Gloria Mundi's Reviews > Breakfast at Tiffany's

Breakfast at Tiffany's by Truman Capote
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Apr 11, 2012

really liked it
bookshelves: 1001-books, broken-doll-stories, guardian-1000-novels-list
Read in April, 2012

Let me first make a confession. I am one of the very very few people in the western world who has never seen the film. I am, of course, aware of the film, and even have an Audrey Hepburn box set which includes it but have, for some reason or other, never got around to watching it. My excuse is that I grew up in soviet Russia where western cinematography was hard to come by until I was a teenager.

The outcome is that I went into the book with pretty much no expectations, other than an iconic image of Audrey Hepburn in a black shift and pearls with her wide bambi eyes and that elusive joie de vivre which comes across even in a photograph at the back of my mind and some vague idea that this might be something along the lines of the Audrey Hepburn films I have seen, which are Sabrina and Roman Holiday. Well, for all I know the movie may well be, but the book certainly was not that.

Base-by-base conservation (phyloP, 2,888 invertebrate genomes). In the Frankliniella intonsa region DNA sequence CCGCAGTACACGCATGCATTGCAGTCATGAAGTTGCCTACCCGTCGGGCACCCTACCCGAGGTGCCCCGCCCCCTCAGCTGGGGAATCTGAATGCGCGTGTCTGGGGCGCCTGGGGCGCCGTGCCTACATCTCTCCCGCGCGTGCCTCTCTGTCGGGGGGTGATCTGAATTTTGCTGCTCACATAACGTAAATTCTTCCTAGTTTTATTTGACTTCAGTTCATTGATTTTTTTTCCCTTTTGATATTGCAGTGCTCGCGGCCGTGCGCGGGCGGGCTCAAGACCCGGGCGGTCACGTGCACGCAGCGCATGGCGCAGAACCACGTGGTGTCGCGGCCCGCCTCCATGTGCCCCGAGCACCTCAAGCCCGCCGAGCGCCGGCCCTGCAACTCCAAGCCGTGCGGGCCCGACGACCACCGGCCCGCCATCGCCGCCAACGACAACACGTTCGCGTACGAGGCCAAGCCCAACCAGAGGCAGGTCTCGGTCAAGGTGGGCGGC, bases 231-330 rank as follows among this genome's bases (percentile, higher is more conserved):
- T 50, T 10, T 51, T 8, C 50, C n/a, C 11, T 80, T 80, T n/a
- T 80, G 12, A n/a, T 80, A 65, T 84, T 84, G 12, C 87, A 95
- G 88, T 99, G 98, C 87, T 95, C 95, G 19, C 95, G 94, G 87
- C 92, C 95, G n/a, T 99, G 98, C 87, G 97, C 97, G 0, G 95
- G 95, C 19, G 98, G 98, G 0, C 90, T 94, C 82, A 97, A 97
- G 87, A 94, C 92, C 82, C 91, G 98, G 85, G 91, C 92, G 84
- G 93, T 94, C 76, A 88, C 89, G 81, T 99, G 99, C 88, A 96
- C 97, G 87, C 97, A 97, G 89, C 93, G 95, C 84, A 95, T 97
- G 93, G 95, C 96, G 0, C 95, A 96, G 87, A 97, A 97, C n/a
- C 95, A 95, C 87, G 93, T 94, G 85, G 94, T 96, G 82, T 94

The first shocker was that Holly Golightly is, in fact, blond. She is a blond glamorous foul mouthed vacuous slutty emotionally damaged 18 year old setting the social scene in WWII New York on fire. A quintessential manic pixie dream girl, "that bubbly, shallow cinematic creature that exists solely in the fevered imaginations of sensitive writer-directors to teach broodingly soulful young men to embrace life and its infinite mysteries and adventures" (as defined by film critic Nathan Rabin, according to wiki).